Tagged: ALS, ALS and traveling, handicapped accessible hotels, pALS
- This topic has 1 reply, 2 voices, and was last updated 3 years, 2 months ago by Diana Belland.
February 24, 2020 at 2:48 pm #14598AmandaKeymaster
I see that several members have been sharing information and experiences regarding their experiences while traveling. We all know that ALS impacts every pALS differently and each has different needs. We all also know that there are other diseases that cause people to be disabled and have difficulty with every day tasks. I found this website and I was wondering if the current ADA requirements are sufficient? https://wheelchairtravel.org/hotels/ada-design-requirements/ How can hotels do a better job at addressing the needs of people with disabilities?
March 11, 2020 at 9:15 am #14782Diana BellandParticipant
This is a great question!
My husband and I have recently returned from a two week vacation which involved staying at a hotel in Ft. Lauderdale for two nights before embarking on a ten day cruise. I’ll describe the features of our ADA hotel room as well as the ADA stateroom we had on the cruise ship.
I used a large Hugo Navigator rollator both as a walker and a wheelchair in the room. The room was large enough to move around comfortably with the rollator except for the fact that the space between the two queen beds was two narrow to accommodate the rollator. We succeeded in moving one of the beds an inch or two, but it was still a challenge to position the rollator so that I could easily get into bed.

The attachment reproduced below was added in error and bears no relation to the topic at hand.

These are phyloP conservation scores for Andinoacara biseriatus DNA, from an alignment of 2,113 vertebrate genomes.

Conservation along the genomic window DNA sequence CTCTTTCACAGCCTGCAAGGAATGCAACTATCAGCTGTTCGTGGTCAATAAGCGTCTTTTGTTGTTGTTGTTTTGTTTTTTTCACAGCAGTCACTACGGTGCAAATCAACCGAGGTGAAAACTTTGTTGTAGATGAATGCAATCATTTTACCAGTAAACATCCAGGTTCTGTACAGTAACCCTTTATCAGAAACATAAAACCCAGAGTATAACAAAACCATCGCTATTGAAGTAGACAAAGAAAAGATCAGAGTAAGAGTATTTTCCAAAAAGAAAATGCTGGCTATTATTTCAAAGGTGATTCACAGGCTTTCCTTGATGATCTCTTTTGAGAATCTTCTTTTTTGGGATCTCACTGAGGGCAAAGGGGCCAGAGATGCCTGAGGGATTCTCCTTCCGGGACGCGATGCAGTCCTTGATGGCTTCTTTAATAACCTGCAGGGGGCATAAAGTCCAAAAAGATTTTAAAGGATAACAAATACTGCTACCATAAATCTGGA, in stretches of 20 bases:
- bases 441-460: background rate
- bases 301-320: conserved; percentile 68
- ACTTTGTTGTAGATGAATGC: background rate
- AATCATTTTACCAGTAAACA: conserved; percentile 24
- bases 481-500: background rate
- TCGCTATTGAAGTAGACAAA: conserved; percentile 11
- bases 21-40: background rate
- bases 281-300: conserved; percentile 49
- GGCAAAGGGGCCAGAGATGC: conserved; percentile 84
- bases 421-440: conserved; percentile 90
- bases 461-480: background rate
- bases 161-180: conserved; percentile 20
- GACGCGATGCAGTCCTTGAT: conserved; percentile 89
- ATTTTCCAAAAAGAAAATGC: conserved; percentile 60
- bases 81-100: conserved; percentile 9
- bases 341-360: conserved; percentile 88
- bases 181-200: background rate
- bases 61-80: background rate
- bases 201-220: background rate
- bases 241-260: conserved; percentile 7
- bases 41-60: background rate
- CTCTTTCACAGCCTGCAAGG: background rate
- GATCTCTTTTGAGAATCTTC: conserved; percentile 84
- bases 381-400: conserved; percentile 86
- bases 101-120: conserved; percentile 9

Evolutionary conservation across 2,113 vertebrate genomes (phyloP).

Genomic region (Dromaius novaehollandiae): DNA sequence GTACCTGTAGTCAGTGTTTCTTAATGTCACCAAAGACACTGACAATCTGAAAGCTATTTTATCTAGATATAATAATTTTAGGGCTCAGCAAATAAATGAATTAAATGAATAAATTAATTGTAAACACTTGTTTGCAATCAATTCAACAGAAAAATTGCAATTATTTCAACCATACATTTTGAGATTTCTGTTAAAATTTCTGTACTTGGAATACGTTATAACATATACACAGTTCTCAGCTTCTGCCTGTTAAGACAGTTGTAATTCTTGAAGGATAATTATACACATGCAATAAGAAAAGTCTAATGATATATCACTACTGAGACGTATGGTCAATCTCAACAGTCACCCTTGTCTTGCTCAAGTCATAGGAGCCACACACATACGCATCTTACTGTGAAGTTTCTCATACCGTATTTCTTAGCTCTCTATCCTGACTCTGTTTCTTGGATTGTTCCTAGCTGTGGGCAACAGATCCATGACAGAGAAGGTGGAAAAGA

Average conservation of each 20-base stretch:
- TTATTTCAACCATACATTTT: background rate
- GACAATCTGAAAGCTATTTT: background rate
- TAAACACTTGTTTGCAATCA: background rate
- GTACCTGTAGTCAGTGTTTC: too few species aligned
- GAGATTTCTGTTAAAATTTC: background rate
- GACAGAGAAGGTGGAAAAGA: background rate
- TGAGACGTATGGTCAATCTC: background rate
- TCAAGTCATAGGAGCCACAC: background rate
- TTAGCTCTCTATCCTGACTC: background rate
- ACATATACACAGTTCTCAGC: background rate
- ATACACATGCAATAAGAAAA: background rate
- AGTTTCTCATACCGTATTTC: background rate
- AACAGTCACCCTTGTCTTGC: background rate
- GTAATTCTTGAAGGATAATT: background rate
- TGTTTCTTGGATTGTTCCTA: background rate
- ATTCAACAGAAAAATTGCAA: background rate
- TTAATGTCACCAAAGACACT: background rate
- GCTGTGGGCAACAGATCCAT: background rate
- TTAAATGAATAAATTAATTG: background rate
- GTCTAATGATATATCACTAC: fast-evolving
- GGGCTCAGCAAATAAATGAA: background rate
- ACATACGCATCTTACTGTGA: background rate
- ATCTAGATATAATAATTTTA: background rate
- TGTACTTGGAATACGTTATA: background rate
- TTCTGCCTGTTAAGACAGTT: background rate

The toilet was positioned in a nook, partially obscured by a wall, making it impossible for anyone using a wheelchair to transfer. There was one grab on the wall next to the toilet. I needed my husband’s assistance to use the toilet since there was no option of getting a raised seat or toilet frame.
I did not use the roll in shower but noted that the grab bars were not accessible from the pull down seat. However, there was room to transfer to a rollator or wheelchair.
This room, though small, was well designed for rollator/wheelchair use. There was easy access to shower, toilet and sink with my rollator. I made arrangements with Disability Services weeks in advance to request a raised toilet seat with handles. They provided something even better: a sturdy toilet frame with a toilet seat attached that fit over the actual toilet. Both the lid and the seat of the toilet are lifted and the toilet frame/seat rests snugly against them. I had no trouble lifting and lowering myself using this device and needed no assistance using it. The sink was well designed for use by those who are sitting in a wheelchair or rollator with complete open space under the sink and easy access to water fawcet.
The roll in shower, though small, was well designed for efficient water drainage and controls were within easy reach from the pull down chair. I was able to use my rollator to access the pull down seat, but rising from the seat was a huge challenge. At home, I use a shower chair with handles on each side. I can easily push myself up to a standing position using the arm handles. But pull down shower chairs in hotels lack sturdy arm rests. My husband had to step into the shower area with me, help lift me to a standing position where I could then grab the handles of my rollator.
On the plus side, our room was big enough that I could navigate easily in my rented Jazzy power chair. The sliding glass door leading to the balcony had a cleverly designed built in ramp that allowed me to roll smoothly from room to balcony in my comfy power chair. Both the bathroom entrance and the stateroom entrance were generously wide enough to allow easy access with my power chair and with the rollator.
If anyone has suggestions on how to get up easily from a pull down shower seat, I’d love to hear them!
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